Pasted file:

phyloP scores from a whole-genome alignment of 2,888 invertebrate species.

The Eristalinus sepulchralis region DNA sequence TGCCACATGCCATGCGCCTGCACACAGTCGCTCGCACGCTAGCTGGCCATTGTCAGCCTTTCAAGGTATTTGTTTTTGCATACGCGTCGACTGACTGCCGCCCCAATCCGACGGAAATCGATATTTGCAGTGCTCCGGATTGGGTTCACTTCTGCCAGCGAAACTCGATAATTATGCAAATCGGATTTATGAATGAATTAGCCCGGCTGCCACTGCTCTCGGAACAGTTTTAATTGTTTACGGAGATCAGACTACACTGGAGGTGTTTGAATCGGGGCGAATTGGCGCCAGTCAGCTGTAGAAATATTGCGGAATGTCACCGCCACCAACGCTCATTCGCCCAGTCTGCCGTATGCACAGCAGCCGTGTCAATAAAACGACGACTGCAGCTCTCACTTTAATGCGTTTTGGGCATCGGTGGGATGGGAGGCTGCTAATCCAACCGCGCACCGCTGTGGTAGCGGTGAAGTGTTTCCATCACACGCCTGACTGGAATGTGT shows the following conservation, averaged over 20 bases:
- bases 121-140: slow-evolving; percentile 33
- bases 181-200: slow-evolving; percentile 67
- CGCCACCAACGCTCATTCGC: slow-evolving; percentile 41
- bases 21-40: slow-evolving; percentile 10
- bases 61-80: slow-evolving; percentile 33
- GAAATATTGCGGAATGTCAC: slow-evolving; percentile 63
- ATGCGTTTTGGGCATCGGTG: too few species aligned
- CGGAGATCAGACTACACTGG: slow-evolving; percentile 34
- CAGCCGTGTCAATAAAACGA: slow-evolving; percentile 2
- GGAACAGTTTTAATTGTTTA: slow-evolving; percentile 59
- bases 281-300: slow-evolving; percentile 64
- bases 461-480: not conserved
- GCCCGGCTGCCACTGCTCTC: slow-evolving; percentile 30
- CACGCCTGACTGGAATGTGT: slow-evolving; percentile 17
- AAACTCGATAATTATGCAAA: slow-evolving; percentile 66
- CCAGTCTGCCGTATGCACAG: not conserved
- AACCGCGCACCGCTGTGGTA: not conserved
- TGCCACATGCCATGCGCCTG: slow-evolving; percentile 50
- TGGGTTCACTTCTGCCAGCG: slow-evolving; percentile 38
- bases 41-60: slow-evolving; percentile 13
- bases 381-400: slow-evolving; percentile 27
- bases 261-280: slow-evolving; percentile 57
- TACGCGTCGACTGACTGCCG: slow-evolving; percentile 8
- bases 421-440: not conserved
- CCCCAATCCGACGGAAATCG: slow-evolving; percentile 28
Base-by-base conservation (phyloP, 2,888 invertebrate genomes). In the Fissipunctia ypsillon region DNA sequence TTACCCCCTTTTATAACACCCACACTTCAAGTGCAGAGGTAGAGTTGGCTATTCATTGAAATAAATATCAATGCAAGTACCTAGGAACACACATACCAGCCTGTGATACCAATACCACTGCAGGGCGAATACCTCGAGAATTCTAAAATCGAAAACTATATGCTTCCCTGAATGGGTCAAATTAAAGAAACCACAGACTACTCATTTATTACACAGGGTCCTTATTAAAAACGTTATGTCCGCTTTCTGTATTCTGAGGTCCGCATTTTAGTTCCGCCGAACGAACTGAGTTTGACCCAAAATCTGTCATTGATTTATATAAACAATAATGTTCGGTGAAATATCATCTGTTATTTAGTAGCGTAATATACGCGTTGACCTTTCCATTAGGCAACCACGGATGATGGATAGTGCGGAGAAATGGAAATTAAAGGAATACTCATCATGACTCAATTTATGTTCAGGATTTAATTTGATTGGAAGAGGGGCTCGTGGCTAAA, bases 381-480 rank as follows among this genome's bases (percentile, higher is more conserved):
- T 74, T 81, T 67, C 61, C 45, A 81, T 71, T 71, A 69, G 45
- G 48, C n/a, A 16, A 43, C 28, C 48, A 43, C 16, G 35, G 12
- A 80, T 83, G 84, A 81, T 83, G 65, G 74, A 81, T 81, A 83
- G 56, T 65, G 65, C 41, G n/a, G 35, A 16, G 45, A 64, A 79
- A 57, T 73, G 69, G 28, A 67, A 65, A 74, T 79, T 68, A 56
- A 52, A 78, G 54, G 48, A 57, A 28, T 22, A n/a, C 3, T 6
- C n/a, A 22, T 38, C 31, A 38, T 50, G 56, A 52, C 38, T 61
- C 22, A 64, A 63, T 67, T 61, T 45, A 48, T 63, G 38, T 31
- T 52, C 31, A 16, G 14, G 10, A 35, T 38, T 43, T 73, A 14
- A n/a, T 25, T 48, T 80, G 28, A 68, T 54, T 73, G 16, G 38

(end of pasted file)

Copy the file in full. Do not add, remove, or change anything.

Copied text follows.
phyloP scores from a whole-genome alignment of 2,888 invertebrate species.

The Eristalinus sepulchralis region DNA sequence TGCCACATGCCATGCGCCTGCACACAGTCGCTCGCACGCTAGCTGGCCATTGTCAGCCTTTCAAGGTATTTGTTTTTGCATACGCGTCGACTGACTGCCGCCCCAATCCGACGGAAATCGATATTTGCAGTGCTCCGGATTGGGTTCACTTCTGCCAGCGAAACTCGATAATTATGCAAATCGGATTTATGAATGAATTAGCCCGGCTGCCACTGCTCTCGGAACAGTTTTAATTGTTTACGGAGATCAGACTACACTGGAGGTGTTTGAATCGGGGCGAATTGGCGCCAGTCAGCTGTAGAAATATTGCGGAATGTCACCGCCACCAACGCTCATTCGCCCAGTCTGCCGTATGCACAGCAGCCGTGTCAATAAAACGACGACTGCAGCTCTCACTTTAATGCGTTTTGGGCATCGGTGGGATGGGAGGCTGCTAATCCAACCGCGCACCGCTGTGGTAGCGGTGAAGTGTTTCCATCACACGCCTGACTGGAATGTGT shows the following conservation, averaged over 20 bases:
- bases 121-140: slow-evolving; percentile 33
- bases 181-200: slow-evolving; percentile 67
- CGCCACCAACGCTCATTCGC: slow-evolving; percentile 41
- bases 21-40: slow-evolving; percentile 10
- bases 61-80: slow-evolving; percentile 33
- GAAATATTGCGGAATGTCAC: slow-evolving; percentile 63
- ATGCGTTTTGGGCATCGGTG: too few species aligned
- CGGAGATCAGACTACACTGG: slow-evolving; percentile 34
- CAGCCGTGTCAATAAAACGA: slow-evolving; percentile 2
- GGAACAGTTTTAATTGTTTA: slow-evolving; percentile 59
- bases 281-300: slow-evolving; percentile 64
- bases 461-480: not conserved
- GCCCGGCTGCCACTGCTCTC: slow-evolving; percentile 30
- CACGCCTGACTGGAATGTGT: slow-evolving; percentile 17
- AAACTCGATAATTATGCAAA: slow-evolving; percentile 66
- CCAGTCTGCCGTATGCACAG: not conserved
- AACCGCGCACCGCTGTGGTA: not conserved
- TGCCACATGCCATGCGCCTG: slow-evolving; percentile 50
- TGGGTTCACTTCTGCCAGCG: slow-evolving; percentile 38
- bases 41-60: slow-evolving; percentile 13
- bases 381-400: slow-evolving; percentile 27
- bases 261-280: slow-evolving; percentile 57
- TACGCGTCGACTGACTGCCG: slow-evolving; percentile 8
- bases 421-440: not conserved
- CCCCAATCCGACGGAAATCG: slow-evolving; percentile 28
Base-by-base conservation (phyloP, 2,888 invertebrate genomes). In the Fissipunctia ypsillon region DNA sequence TTACCCCCTTTTATAACACCCACACTTCAAGTGCAGAGGTAGAGTTGGCTATTCATTGAAATAAATATCAATGCAAGTACCTAGGAACACACATACCAGCCTGTGATACCAATACCACTGCAGGGCGAATACCTCGAGAATTCTAAAATCGAAAACTATATGCTTCCCTGAATGGGTCAAATTAAAGAAACCACAGACTACTCATTTATTACACAGGGTCCTTATTAAAAACGTTATGTCCGCTTTCTGTATTCTGAGGTCCGCATTTTAGTTCCGCCGAACGAACTGAGTTTGACCCAAAATCTGTCATTGATTTATATAAACAATAATGTTCGGTGAAATATCATCTGTTATTTAGTAGCGTAATATACGCGTTGACCTTTCCATTAGGCAACCACGGATGATGGATAGTGCGGAGAAATGGAAATTAAAGGAATACTCATCATGACTCAATTTATGTTCAGGATTTAATTTGATTGGAAGAGGGGCTCGTGGCTAAA, bases 381-480 rank as follows among this genome's bases (percentile, higher is more conserved):
- T 74, T 81, T 67, C 61, C 45, A 81, T 71, T 71, A 69, G 45
- G 48, C n/a, A 16, A 43, C 28, C 48, A 43, C 16, G 35, G 12
- A 80, T 83, G 84, A 81, T 83, G 65, G 74, A 81, T 81, A 83
- G 56, T 65, G 65, C 41, G n/a, G 35, A 16, G 45, A 64, A 79
- A 57, T 73, G 69, G 28, A 67, A 65, A 74, T 79, T 68, A 56
- A 52, A 78, G 54, G 48, A 57, A 28, T 22, A n/a, C 3, T 6
- C n/a, A 22, T 38, C 31, A 38, T 50, G 56, A 52, C 38, T 61
- C 22, A 64, A 63, T 67, T 61, T 45, A 48, T 63, G 38, T 31
- T 52, C 31, A 16, G 14, G 10, A 35, T 38, T 43, T 73, A 14
- A n/a, T 25, T 48, T 80, G 28, A 68, T 54, T 73, G 16, G 38